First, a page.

The pride of La Brea
The people of La Brea are smiling a bit more these days and it has little to do with a recovery from the adverse effects of the recent oil spill. Neither does it have to do with any plans to revisit the many unfulfilled promises that have been made over the years.
It has to do, in fact, with the success of a home-grown, “grassroots” organisation, the NGC La Brea Nightingales Steel Orchestra. For the first time in its 40-year history, the popular band from the deep south will appear in the finals of the National Panorama competition.
Some may think it is a minor achievement since many bands have been to the “Big Yard” before and a few have won the top title several times. But for a community like La Brea—where the people are viewed by some as insignificant and the youth in particular are characterised as lazy and without ambition and discipline—it is a major success story.
In previous articles, I wrote that many of the problems affecting our communities can be resolved if we give greater support to those indigenous groups that command the respect and trust of the community. Instead there seems to be a preference for imported solutions designed by people who have neither understanding nor empathy for the communities in which they intervene. It is similar to the “I know what is good for you” attitude of the colonial masters and the ruling elites who succeeded them.
The late Lloyd Best, who wrote extensively on the importance of the steelband to community development, noted that “we need to design forms of organisation inspired by our own experience and traditions, as well as our current circumstances. There is no reason to persist with ill-fitting ideas whether borrowed from the left or the right”.
He emphasised the role of pan as a vehicle for developing young people, pointing out that “the youth in particular gravitate to it because they are lifted up; they get both gratification and edification”. This explains the ever increasing number of young people who are joining steelbands across the country and enjoying themselves on the Panorama stage.
On top of that, there is also a Junior Panorama competition that caters to an even younger cohort. So it is a bit strange to hear that a major reason for the so-called “Pan Splash” was to encourage the younger generation to get involved in steelband. They are already there and the challenge is to capitalise on their involvement by expanding the role of the steelband as an instrument (pardon the pun) of development, especially at the community level.
Best also touched on this aspect and wrote that the panyard “is integral to the community, it engenders activities that are social and economic, spiritual and material, making itself the natural centre of community”. The possibilities are enormous and several steelbands have already begun to discover them, including the highly innovative Birdsong from Tunapuna. Down in La Brea, Nightingales is beginning to understand its role, not only in terms of steelband music but as a catalyst for community mobilisation and youth development.
While sponsorship by the National Gas Company (NGC) has given a tremendous boost to the band, much of the recent success is due to a selfless leadership cadre that is deeply rooted in the community. Most of them have been involved with Nightingales and various groups in La Brea for years, and the management committee ranges from retired school principal Michael Scott to young Julius Wilson who is also president of the La Brea Sport Foundation.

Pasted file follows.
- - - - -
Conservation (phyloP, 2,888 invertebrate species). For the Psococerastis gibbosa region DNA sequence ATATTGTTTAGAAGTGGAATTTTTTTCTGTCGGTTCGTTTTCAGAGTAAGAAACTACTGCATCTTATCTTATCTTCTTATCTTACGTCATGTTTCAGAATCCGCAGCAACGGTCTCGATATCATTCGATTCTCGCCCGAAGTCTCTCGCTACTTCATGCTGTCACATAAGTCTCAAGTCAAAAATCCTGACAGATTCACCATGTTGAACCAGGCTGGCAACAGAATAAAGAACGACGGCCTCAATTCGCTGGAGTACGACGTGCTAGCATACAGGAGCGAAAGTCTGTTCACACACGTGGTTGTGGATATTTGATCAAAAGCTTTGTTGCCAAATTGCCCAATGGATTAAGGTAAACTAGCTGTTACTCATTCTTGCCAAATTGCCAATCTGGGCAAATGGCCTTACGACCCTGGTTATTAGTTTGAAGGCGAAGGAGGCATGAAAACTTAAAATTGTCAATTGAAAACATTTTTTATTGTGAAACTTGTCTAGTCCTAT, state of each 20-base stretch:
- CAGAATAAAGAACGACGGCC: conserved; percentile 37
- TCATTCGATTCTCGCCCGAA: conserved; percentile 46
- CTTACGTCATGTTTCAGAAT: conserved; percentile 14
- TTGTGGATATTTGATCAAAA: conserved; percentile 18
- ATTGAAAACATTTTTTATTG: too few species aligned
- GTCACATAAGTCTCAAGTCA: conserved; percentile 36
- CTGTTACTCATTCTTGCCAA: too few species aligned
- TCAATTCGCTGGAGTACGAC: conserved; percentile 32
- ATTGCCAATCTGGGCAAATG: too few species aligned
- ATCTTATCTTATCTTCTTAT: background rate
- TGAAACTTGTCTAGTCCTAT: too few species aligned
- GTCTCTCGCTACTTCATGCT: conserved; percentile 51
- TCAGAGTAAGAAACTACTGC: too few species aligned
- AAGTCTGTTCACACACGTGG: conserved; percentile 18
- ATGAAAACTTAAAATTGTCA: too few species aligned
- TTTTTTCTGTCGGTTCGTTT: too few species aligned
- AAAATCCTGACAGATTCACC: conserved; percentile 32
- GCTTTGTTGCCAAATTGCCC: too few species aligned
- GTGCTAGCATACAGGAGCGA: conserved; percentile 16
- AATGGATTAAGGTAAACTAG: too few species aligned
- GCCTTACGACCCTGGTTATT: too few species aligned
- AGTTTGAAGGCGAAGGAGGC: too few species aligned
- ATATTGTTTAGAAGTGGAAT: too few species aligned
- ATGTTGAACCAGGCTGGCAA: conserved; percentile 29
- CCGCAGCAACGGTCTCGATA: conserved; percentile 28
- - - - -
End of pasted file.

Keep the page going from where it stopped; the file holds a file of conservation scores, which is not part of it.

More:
The captain, Tyrell Marcelle, has been with the band since its inception in 1974 and together with manager Errol Joseph they form an important link between the old and the new. The committee is also fortunate to have Hollis Alexander, a Vessigny son-of-the-soil, as its chairman since his experience as a former official of the Oilfields Workers’ Trade Union’s central executive gives him the negotiating skills that are crucial to the future success of the band.
Last year, the management committee got together with the stage-side members and formulated a three-year strategic plan. Interestingly, one of their main objectives in the plan for 2014 was qualification for the National Panorama finals. So said, so done.
Another strategic objective is the construction of a modern pan theatre that will operate not only as a home for the band, but also as a cultural centre for the region. State-owned Petrotrin is expected to provide the land while sponsor NGC will assist with the construction. The facility will be shared by the La Brea Police Youth Club, another key community-based organisation that now has over 200 boys and girls within its ranks.
The linkages between groups are very important for sustainable community development since they provide a safeguard against the “one-man show” syndrome that stifles so many communities. And it is also refreshing to see that the new president of the La Brea Village Council, Lyndon Cave, is a member of both Nightingales and the Police Youth Club. Once the leaders in a community come together and work collectively in support of the legitimate aspirations of the people, things will turn around.
Hopefully the success in the 2014 Panorama, as meaningless as it may be to some, will give the people of La Brea, especially the youth, the self-confidence and self-belief to fulfil the vast potential that lies within their community.
• Richard Braithwaite is a